The Rapidian

Local history buff launches Tour GR, gains traction

Grand Rapidian Jim Winslow is moving forward with his startup Tour GR by gleaning stories from the area's past, offering guided tours of historic landmarks.
Jim Winslow atop the Kendall Building Downtown Grand Rapids

Jim Winslow atop the Kendall Building Downtown Grand Rapids /Eric Tank

Underwriting support from:

More information

Group tours are $10 per person for an hour to an hour and a half. 

Stone Eagles on Federal Building dedicated by President Theodore Roosevelt

Stone Eagles on Federal Building dedicated by President Theodore Roosevelt /Jim Winslow

Walk in safe inside the Morton House

Walk in safe inside the Morton House /Eric Tank

Meet Jim Winslow, local graphic designer, photographer and history enthusiast. For the past three years he has been leading walking tours throughout the city and just this past June he launched Tour GR. Since then, he has done as many as 60 tours, many during the 19 day course of ArtPrize at the Morton House where the award winning Site:Lab exhibited. 

"I've always had a love of history, Grand Rapids history. My family has been here almost 180 years, since the 1840's. So that got me interested and involved in research," says Winslow.

Currently, Tour GR is a guided walkable tour, one facet of what Winslow envisions as a three-part whole. Being able to build a database of cumulative research that is publicly accessible and creating self guided tours through the use of a web based or stand alone application would complete Winslow's vision. 

Winslow references the Grand Rapids Public Library Local History and Special Collections, along with the Public Museum archives, city archives and a personal library of local historcal literature as his primary resources for research. 

Tours that Winslow has given include the West Side power canal, a Monroe Center tour focusing on architecture and building backgrounds, a Center City East/ Federal Square and Kendall College tour, a Heritage Hill tour for The Rapidian and as well as organizing tours for the Grand Rapids Historical Society.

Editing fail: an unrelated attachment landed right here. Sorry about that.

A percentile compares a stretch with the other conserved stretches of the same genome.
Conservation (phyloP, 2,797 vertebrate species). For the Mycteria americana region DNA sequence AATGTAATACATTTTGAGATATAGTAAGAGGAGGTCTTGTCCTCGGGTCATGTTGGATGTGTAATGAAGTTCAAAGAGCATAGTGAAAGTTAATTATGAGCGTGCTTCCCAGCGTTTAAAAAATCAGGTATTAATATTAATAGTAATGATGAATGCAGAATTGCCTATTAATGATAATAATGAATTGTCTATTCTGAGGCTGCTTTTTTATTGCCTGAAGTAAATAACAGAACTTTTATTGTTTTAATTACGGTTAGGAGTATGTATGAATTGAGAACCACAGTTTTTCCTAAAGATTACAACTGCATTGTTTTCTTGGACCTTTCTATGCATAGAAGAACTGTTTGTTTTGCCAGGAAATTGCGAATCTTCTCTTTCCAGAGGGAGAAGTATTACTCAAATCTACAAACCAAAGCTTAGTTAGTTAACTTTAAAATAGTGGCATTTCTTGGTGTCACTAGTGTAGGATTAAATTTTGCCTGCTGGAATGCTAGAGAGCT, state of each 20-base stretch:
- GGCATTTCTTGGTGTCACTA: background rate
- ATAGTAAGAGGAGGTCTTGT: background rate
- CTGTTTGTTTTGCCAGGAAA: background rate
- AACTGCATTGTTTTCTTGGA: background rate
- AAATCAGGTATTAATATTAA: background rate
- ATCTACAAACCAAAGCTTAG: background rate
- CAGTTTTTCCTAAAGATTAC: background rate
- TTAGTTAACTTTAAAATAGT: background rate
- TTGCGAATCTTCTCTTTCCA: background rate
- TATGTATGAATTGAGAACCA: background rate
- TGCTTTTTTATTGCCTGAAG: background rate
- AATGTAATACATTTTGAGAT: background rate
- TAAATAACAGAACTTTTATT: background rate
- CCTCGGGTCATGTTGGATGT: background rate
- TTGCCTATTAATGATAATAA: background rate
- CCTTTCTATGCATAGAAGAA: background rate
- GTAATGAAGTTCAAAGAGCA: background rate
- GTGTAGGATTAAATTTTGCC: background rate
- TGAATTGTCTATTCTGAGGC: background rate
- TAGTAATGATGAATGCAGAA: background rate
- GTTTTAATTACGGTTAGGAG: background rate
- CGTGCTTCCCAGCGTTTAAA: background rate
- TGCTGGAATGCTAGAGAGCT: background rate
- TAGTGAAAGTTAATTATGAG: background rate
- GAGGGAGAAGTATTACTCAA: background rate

"I have helped organize complimentary tours for members of the Historical Society," says Winslow, who serves on its board of trustees. 

Yet he is clear not to confuse what he is doing with Tour GR and his relationship with the Society. He is adament that Tour GR does not represent the Society and his collaboration has only been to lend support towards a common interest. 

For example, Winslow organized and gave an introduction to groups of up to 30 people who toured the newest 616 Lofts location on Prospect Street in the historic Bethlehem Lutheran church in Heritage Hill. 

Winslow also is part of the Experience Grand Rapids Certified Tourist Ambassador (CTA) Program that puts him in contact with visitors from around the globe. In addition, Winslow has the support of GoSite Director Kerri Vanderhoff and will often use the GoSite as a staging area for downtown tours. 

Looking towards the future, Winslow would like to put together a tour of mulitiple Furniture Exhibition builidings.

"During the furniture industry... we started having conventions here on furniture. It started as one a year and eventually went to two a year. And we started building buildings. That's why we have the Waters building; that's why we have the Temple building," he says. 

Plans are being laid to partner with the Chamber of Commerce, who reached out to Winslow about organizing tours for newley relocated individuals through the "Inside GR" program. The projected timeline is next spring. 

Winslow is also keeping busy in collaboration with Civic Theatre, whom he is planning on organizing a tour of the Wenham, Botsford and Meijer Majestic buildings. 

"It's really about education," says Winslow. "About teaching and sharing what I've learned."

The Rapidian, a program of the 501(c)3 nonprofit Community Media Center, relies on the community’s support to help cover the cost of training reporters and publishing content.

We need your help.

If each of our readers and content creators who values this community platform help support its creation and maintenance, The Rapidian can continue to educate and facilitate a conversation around issues for years to come.

Please support The Rapidian and make a contribution today.

Comments, like all content, are held to The Rapidian standards of civility and open identity as outlined in our Terms of Use and Values Statement. We reserve the right to remove any content that does not hold to these standards.